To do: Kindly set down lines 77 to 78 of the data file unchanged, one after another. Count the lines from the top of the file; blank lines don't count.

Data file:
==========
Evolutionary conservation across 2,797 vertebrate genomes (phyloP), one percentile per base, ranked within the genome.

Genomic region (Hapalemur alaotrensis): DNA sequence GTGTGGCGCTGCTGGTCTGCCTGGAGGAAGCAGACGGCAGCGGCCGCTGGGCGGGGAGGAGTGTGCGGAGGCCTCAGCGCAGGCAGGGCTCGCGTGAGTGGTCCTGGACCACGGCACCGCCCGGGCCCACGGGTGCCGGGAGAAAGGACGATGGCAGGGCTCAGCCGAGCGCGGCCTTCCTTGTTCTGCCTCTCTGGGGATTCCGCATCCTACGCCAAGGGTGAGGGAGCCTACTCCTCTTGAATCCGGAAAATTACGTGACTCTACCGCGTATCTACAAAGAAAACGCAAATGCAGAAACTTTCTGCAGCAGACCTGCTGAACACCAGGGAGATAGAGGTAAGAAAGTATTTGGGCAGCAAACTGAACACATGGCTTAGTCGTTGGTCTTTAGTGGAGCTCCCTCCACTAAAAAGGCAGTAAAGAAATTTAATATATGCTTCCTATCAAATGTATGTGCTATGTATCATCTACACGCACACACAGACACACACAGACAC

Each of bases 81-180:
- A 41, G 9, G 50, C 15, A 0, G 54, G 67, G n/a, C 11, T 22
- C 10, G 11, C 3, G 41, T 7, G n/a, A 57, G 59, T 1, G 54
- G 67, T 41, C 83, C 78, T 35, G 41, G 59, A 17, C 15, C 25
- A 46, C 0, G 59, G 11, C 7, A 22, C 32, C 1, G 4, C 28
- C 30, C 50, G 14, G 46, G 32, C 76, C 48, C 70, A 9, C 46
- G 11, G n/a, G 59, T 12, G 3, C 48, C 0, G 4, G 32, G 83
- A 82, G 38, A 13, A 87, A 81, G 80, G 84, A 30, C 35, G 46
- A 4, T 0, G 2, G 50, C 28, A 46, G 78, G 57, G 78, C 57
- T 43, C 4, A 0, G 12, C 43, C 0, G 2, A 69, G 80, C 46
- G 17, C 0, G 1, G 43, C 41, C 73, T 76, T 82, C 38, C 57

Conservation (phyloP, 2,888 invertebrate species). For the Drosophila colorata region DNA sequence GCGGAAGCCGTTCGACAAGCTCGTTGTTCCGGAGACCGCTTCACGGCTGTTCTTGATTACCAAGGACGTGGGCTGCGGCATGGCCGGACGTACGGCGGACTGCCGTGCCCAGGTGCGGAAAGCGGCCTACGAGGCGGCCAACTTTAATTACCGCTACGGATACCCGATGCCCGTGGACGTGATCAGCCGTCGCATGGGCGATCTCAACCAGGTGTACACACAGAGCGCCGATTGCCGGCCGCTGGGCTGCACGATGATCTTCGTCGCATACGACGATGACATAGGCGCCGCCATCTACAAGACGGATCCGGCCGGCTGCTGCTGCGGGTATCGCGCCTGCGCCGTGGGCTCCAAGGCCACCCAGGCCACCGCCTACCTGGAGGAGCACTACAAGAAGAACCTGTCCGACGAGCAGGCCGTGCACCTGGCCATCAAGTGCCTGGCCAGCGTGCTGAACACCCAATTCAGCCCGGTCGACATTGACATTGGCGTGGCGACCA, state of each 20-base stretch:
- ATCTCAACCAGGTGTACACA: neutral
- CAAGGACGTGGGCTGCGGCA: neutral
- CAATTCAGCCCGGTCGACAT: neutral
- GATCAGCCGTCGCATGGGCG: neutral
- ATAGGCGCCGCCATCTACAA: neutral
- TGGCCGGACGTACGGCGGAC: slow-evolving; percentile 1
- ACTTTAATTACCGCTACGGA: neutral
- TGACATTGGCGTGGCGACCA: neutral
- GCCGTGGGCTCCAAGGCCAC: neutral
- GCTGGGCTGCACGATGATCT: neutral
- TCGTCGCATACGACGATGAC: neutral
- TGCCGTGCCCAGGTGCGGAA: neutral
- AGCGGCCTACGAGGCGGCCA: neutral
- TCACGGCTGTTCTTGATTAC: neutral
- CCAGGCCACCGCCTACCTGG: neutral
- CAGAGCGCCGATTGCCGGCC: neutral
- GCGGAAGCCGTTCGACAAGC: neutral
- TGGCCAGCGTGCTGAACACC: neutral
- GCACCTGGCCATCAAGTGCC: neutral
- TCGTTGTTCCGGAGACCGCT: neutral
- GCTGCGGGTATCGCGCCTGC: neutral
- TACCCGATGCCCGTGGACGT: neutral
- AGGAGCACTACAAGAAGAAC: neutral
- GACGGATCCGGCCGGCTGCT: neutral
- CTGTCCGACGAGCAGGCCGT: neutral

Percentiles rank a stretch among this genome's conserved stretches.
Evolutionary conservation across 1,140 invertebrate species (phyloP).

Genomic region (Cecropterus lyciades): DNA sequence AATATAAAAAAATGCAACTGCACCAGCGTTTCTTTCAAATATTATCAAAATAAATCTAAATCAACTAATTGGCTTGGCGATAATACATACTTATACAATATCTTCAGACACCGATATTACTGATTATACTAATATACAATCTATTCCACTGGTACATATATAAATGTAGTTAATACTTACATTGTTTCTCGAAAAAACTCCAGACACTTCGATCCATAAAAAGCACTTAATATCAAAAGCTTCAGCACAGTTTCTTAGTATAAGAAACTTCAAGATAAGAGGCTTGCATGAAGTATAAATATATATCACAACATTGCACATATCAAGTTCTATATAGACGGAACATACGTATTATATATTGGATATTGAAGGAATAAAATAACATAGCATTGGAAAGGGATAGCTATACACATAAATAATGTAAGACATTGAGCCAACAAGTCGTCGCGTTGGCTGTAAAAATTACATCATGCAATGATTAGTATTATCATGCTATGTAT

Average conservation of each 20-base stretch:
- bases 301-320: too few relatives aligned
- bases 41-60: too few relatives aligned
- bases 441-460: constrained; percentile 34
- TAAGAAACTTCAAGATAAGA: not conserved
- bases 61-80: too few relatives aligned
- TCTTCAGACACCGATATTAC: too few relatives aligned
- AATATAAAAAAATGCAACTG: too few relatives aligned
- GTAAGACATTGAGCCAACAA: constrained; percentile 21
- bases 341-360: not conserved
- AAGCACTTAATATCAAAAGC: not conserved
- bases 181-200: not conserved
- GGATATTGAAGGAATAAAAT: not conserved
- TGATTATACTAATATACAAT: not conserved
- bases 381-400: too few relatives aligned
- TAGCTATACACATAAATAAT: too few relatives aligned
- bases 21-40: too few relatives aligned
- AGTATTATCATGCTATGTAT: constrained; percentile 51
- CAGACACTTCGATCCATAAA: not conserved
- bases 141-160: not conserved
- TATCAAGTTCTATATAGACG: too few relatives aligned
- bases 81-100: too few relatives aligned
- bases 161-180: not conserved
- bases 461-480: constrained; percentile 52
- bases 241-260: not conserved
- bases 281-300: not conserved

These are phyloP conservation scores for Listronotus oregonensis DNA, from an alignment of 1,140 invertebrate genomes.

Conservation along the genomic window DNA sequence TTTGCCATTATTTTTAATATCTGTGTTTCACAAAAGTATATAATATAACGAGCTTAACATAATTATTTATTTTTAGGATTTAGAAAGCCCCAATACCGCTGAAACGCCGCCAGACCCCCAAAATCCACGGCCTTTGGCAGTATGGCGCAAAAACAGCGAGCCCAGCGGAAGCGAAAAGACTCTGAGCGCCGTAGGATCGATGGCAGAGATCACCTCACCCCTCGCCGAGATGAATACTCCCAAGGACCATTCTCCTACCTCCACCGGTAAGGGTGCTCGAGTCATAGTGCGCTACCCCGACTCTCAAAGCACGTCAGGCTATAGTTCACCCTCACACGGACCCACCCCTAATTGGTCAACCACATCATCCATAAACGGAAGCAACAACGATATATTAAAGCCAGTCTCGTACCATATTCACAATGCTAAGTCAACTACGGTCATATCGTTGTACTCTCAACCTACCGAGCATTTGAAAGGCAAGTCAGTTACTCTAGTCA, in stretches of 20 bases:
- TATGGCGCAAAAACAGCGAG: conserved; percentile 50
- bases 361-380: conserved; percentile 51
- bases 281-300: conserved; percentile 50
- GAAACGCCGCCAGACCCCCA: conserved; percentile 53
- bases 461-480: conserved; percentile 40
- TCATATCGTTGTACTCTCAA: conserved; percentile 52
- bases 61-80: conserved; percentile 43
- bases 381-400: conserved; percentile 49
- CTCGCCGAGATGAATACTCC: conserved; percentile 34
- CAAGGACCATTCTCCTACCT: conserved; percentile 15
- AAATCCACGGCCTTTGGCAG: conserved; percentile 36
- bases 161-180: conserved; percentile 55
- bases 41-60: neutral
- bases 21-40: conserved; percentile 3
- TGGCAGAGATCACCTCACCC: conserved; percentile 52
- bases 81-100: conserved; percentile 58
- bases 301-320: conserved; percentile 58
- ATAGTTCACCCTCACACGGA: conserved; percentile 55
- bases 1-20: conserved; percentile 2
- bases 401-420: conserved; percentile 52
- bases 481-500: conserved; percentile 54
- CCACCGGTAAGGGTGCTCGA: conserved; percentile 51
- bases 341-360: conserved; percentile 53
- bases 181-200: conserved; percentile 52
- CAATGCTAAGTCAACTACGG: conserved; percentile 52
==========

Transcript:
- bases 61-80: conserved; percentile 43
- bases 381-400: conserved; percentile 49